Kung Hei Fat Choy! May you prosper this Chinese New Year.
Chinese New Year is a huge festival among Chinese communities in London and across the world. The date falls on the first day of the lunar calendar. Chinese New Year is celebrated on the second new moon after the winter solstice, or the first new moon of the Chinese lunar calendar. This usually falls in late January or mid-February. The New Year season is also called the Spring Festival as it begins at the start of the spring term according to the Chinese calendar.
The legend surrounding Chinese New Year is as colourful and flamboyant as the festival itself. In ancient time people were tormented by a beast called a Nian. The Nian had a very large mouth, which it used to swallow numbers of people with a single bite. Finally, an old man found a way to trick the beast into disappearing.
People celebrate this event at Chinese New Year. In fact, Nian means “year” in modern Chinese, and people often say Guo Nian, meaning “celebrate New Year,” while the literal translation is “survive the Nian.”
As with our New Year, Chinese New Year can be seen as a time to start with a blank slate. Chinese families clean their homes, buy new clothing, and repay any debts in readiness for the New Year. This is also a time for people to connect with family and pay respects to their ancestors. On New Year’s Day, people visit family and friends to wish them luck, saying “Kung hei fat choy,” which means, “May you prosper.” Children receive red envelopes called “lai see” packets with gifts of money inside.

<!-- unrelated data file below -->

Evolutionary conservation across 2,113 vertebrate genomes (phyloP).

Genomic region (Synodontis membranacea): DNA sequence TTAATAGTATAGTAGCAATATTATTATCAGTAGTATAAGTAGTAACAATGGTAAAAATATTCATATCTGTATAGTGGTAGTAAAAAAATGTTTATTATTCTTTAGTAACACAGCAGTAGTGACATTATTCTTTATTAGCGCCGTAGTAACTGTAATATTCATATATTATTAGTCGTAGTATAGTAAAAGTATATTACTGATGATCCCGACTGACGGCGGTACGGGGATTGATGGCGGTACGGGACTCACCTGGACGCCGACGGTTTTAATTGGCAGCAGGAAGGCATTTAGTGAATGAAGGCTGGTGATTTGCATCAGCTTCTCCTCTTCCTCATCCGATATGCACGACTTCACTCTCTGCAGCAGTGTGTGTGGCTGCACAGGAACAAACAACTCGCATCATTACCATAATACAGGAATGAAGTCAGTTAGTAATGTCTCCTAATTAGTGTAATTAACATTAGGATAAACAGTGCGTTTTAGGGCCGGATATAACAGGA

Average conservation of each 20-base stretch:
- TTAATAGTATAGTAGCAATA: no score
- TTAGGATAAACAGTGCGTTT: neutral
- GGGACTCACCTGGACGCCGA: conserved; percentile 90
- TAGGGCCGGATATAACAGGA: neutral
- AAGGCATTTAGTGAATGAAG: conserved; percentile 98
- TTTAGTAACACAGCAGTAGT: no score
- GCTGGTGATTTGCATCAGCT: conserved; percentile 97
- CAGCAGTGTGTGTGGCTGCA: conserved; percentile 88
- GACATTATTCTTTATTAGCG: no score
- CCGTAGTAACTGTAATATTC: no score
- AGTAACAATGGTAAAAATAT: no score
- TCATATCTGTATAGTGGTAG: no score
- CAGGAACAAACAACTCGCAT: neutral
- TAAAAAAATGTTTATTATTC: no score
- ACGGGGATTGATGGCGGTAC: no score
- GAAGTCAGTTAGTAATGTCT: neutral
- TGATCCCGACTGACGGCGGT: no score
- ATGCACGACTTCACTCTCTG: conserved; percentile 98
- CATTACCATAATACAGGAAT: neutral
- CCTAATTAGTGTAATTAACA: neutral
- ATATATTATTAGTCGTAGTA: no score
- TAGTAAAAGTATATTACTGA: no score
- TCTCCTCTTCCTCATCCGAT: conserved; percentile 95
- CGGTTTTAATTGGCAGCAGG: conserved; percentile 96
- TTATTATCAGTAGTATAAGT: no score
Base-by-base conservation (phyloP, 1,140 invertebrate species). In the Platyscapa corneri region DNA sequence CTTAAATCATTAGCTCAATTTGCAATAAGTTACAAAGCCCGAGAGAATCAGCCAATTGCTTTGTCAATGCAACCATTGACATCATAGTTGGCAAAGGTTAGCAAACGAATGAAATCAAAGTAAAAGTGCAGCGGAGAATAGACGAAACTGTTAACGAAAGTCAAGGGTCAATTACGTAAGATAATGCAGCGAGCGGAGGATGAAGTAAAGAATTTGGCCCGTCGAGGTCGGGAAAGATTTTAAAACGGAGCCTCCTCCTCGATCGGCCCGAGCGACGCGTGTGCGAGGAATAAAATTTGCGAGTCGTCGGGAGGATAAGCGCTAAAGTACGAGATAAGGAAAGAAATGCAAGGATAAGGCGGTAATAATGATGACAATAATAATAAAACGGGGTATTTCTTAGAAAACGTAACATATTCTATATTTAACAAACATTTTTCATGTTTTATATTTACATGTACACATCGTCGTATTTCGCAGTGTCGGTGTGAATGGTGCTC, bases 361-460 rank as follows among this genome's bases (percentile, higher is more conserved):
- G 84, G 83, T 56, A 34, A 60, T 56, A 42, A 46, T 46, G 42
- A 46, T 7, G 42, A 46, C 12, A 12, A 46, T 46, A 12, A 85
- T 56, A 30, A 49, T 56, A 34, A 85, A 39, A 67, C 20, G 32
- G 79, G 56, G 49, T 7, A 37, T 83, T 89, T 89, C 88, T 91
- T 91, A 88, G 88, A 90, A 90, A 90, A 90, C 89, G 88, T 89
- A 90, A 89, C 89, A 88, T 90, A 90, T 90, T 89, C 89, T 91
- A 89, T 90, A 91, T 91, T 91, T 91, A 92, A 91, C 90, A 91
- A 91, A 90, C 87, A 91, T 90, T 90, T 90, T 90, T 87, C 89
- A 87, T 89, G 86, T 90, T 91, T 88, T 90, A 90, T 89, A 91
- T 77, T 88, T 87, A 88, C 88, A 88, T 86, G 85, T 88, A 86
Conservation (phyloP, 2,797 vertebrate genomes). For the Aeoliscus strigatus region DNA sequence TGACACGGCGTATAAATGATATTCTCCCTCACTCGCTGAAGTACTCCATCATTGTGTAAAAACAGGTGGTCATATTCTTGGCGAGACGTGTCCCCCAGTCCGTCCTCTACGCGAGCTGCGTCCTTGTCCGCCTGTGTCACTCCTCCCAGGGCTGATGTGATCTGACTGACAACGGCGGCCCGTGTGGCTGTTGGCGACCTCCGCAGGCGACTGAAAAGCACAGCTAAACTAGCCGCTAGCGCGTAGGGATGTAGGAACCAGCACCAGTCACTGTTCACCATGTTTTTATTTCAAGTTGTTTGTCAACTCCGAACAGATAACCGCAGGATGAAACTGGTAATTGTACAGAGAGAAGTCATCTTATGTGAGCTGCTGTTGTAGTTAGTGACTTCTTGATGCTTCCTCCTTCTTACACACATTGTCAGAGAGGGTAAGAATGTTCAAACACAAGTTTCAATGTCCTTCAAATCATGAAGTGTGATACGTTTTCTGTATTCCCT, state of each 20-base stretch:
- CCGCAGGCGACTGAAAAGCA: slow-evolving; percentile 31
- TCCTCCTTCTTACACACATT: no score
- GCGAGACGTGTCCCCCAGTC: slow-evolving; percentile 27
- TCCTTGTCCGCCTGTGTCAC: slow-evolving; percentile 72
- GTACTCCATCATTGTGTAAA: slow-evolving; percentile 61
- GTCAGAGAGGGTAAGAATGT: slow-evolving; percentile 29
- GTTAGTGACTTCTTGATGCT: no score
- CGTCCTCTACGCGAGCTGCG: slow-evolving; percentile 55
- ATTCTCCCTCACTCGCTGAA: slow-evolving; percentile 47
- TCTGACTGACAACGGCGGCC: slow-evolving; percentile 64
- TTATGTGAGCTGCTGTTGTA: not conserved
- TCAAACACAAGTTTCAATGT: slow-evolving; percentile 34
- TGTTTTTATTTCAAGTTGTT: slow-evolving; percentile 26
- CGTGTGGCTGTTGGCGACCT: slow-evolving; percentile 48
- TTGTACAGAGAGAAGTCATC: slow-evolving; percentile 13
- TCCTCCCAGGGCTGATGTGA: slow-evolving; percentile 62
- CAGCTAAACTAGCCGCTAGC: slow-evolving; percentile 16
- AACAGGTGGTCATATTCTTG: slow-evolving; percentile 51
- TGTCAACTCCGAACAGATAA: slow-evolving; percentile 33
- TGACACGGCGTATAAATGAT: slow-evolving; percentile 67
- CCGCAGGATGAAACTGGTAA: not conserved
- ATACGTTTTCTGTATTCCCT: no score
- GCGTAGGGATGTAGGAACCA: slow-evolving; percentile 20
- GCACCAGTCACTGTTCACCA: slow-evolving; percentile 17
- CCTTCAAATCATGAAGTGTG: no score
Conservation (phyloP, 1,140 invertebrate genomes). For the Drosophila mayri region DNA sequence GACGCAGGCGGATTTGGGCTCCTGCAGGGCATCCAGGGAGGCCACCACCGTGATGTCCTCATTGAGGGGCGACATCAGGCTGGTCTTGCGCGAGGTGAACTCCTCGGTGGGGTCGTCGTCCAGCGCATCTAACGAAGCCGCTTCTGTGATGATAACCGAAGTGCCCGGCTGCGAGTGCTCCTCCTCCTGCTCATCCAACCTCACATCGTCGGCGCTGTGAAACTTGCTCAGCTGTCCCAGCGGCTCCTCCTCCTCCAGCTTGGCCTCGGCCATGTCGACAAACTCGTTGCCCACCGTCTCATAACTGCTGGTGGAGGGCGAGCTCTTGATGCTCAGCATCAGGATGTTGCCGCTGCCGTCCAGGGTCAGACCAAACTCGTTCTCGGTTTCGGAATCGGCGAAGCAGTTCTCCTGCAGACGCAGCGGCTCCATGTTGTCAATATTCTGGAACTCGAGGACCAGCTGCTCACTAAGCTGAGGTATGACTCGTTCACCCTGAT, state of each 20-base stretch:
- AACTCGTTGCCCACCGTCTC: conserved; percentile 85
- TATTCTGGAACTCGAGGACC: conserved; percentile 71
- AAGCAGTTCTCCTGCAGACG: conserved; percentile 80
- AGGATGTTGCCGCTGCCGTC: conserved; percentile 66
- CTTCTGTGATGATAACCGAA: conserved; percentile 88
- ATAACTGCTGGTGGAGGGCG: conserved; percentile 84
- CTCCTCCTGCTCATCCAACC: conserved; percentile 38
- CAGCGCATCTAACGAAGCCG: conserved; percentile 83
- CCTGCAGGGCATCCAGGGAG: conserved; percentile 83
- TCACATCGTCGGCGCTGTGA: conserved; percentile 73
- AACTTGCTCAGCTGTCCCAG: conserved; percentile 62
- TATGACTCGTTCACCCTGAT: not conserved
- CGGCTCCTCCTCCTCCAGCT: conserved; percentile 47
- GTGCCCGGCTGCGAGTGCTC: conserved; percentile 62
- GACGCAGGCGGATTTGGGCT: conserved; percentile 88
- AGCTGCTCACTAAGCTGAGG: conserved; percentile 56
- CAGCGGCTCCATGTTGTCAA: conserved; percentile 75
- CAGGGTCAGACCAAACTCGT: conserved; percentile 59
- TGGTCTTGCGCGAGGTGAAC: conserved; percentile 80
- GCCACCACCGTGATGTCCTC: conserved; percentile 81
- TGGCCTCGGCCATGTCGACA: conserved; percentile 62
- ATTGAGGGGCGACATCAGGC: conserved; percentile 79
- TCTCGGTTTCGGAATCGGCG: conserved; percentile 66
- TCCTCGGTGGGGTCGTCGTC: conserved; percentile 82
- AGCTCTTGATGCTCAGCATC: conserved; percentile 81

The Chinese calendar is represented by one of the 12 animals of the Chinese zodiac each year. 2017 is the year of the Fire Rooster, which last fell in 1957. The Chinese people say that this year people will be more polite and less stubborn, but they will have the tendency to complicate things.
Chinese New Year 2017, the Year of the Rooster, falls on 28 January, with the Trafalgar Square and Chinatown celebrations taking place the following day.